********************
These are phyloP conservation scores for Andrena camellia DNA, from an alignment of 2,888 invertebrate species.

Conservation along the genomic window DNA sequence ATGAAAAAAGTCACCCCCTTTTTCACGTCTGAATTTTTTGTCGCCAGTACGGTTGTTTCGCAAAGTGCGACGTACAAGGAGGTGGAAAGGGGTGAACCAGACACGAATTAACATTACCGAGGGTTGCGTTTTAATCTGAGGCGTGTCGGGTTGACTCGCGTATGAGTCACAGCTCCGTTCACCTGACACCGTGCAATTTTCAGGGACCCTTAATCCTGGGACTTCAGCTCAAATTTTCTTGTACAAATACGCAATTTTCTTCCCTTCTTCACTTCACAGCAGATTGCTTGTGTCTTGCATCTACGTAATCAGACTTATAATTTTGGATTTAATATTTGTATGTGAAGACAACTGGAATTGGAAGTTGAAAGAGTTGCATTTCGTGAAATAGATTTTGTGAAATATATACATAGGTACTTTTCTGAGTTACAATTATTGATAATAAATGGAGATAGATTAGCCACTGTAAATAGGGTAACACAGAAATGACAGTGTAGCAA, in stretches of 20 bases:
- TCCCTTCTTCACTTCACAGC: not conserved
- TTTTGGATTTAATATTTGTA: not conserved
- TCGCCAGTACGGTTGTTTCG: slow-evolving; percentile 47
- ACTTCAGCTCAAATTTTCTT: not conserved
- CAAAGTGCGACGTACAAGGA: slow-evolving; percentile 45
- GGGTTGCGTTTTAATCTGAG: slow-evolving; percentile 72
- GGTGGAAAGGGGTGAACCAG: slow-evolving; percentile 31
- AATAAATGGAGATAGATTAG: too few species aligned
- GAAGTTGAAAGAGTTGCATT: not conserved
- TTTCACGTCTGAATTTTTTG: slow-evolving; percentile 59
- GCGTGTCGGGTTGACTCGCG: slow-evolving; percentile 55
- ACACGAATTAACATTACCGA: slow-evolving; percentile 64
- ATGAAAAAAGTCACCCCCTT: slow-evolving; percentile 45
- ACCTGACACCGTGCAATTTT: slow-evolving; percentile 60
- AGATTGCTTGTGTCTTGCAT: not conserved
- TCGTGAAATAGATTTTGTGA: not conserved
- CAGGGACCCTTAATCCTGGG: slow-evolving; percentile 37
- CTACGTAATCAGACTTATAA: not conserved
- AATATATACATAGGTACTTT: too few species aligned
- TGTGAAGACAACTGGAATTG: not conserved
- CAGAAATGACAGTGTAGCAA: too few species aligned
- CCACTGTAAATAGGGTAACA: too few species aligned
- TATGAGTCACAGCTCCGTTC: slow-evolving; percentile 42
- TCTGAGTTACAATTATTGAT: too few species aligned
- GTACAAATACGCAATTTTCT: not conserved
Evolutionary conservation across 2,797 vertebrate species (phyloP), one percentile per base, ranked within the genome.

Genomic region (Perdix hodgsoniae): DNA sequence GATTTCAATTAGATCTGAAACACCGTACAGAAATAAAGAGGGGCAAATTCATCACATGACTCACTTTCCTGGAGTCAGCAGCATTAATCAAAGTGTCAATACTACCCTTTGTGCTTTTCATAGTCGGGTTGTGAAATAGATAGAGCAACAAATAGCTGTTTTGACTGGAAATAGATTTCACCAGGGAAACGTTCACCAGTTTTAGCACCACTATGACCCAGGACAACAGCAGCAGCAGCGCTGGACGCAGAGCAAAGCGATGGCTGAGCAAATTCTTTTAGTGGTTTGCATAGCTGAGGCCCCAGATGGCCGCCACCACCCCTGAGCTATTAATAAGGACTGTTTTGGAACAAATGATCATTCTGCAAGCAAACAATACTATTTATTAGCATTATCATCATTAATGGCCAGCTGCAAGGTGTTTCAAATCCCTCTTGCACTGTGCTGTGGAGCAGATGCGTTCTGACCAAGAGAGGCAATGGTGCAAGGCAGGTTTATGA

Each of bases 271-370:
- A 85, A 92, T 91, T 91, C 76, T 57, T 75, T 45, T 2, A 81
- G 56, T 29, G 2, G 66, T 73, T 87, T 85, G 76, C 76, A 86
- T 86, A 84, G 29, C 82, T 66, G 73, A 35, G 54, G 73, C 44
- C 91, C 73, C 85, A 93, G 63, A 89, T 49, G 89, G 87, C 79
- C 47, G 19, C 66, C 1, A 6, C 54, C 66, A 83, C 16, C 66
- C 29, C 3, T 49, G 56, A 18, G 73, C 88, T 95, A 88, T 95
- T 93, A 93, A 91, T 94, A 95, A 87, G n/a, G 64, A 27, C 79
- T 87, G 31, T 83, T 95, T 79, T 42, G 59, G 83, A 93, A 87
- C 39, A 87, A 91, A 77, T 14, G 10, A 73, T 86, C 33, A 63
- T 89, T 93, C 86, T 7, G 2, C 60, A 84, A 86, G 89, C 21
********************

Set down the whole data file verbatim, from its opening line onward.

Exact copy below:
These are phyloP conservation scores for Andrena camellia DNA, from an alignment of 2,888 invertebrate species.

Conservation along the genomic window DNA sequence ATGAAAAAAGTCACCCCCTTTTTCACGTCTGAATTTTTTGTCGCCAGTACGGTTGTTTCGCAAAGTGCGACGTACAAGGAGGTGGAAAGGGGTGAACCAGACACGAATTAACATTACCGAGGGTTGCGTTTTAATCTGAGGCGTGTCGGGTTGACTCGCGTATGAGTCACAGCTCCGTTCACCTGACACCGTGCAATTTTCAGGGACCCTTAATCCTGGGACTTCAGCTCAAATTTTCTTGTACAAATACGCAATTTTCTTCCCTTCTTCACTTCACAGCAGATTGCTTGTGTCTTGCATCTACGTAATCAGACTTATAATTTTGGATTTAATATTTGTATGTGAAGACAACTGGAATTGGAAGTTGAAAGAGTTGCATTTCGTGAAATAGATTTTGTGAAATATATACATAGGTACTTTTCTGAGTTACAATTATTGATAATAAATGGAGATAGATTAGCCACTGTAAATAGGGTAACACAGAAATGACAGTGTAGCAA, in stretches of 20 bases:
- TCCCTTCTTCACTTCACAGC: not conserved
- TTTTGGATTTAATATTTGTA: not conserved
- TCGCCAGTACGGTTGTTTCG: slow-evolving; percentile 47
- ACTTCAGCTCAAATTTTCTT: not conserved
- CAAAGTGCGACGTACAAGGA: slow-evolving; percentile 45
- GGGTTGCGTTTTAATCTGAG: slow-evolving; percentile 72
- GGTGGAAAGGGGTGAACCAG: slow-evolving; percentile 31
- AATAAATGGAGATAGATTAG: too few species aligned
- GAAGTTGAAAGAGTTGCATT: not conserved
- TTTCACGTCTGAATTTTTTG: slow-evolving; percentile 59
- GCGTGTCGGGTTGACTCGCG: slow-evolving; percentile 55
- ACACGAATTAACATTACCGA: slow-evolving; percentile 64
- ATGAAAAAAGTCACCCCCTT: slow-evolving; percentile 45
- ACCTGACACCGTGCAATTTT: slow-evolving; percentile 60
- AGATTGCTTGTGTCTTGCAT: not conserved
- TCGTGAAATAGATTTTGTGA: not conserved
- CAGGGACCCTTAATCCTGGG: slow-evolving; percentile 37
- CTACGTAATCAGACTTATAA: not conserved
- AATATATACATAGGTACTTT: too few species aligned
- TGTGAAGACAACTGGAATTG: not conserved
- CAGAAATGACAGTGTAGCAA: too few species aligned
- CCACTGTAAATAGGGTAACA: too few species aligned
- TATGAGTCACAGCTCCGTTC: slow-evolving; percentile 42
- TCTGAGTTACAATTATTGAT: too few species aligned
- GTACAAATACGCAATTTTCT: not conserved
Evolutionary conservation across 2,797 vertebrate species (phyloP), one percentile per base, ranked within the genome.

Genomic region (Perdix hodgsoniae): DNA sequence GATTTCAATTAGATCTGAAACACCGTACAGAAATAAAGAGGGGCAAATTCATCACATGACTCACTTTCCTGGAGTCAGCAGCATTAATCAAAGTGTCAATACTACCCTTTGTGCTTTTCATAGTCGGGTTGTGAAATAGATAGAGCAACAAATAGCTGTTTTGACTGGAAATAGATTTCACCAGGGAAACGTTCACCAGTTTTAGCACCACTATGACCCAGGACAACAGCAGCAGCAGCGCTGGACGCAGAGCAAAGCGATGGCTGAGCAAATTCTTTTAGTGGTTTGCATAGCTGAGGCCCCAGATGGCCGCCACCACCCCTGAGCTATTAATAAGGACTGTTTTGGAACAAATGATCATTCTGCAAGCAAACAATACTATTTATTAGCATTATCATCATTAATGGCCAGCTGCAAGGTGTTTCAAATCCCTCTTGCACTGTGCTGTGGAGCAGATGCGTTCTGACCAAGAGAGGCAATGGTGCAAGGCAGGTTTATGA

Each of bases 271-370:
- A 85, A 92, T 91, T 91, C 76, T 57, T 75, T 45, T 2, A 81
- G 56, T 29, G 2, G 66, T 73, T 87, T 85, G 76, C 76, A 86
- T 86, A 84, G 29, C 82, T 66, G 73, A 35, G 54, G 73, C 44
- C 91, C 73, C 85, A 93, G 63, A 89, T 49, G 89, G 87, C 79
- C 47, G 19, C 66, C 1, A 6, C 54, C 66, A 83, C 16, C 66
- C 29, C 3, T 49, G 56, A 18, G 73, C 88, T 95, A 88, T 95
- T 93, A 93, A 91, T 94, A 95, A 87, G n/a, G 64, A 27, C 79
- T 87, G 31, T 83, T 95, T 79, T 42, G 59, G 83, A 93, A 87
- C 39, A 87, A 91, A 77, T 14, G 10, A 73, T 86, C 33, A 63
- T 89, T 93, C 86, T 7, G 2, C 60, A 84, A 86, G 89, C 21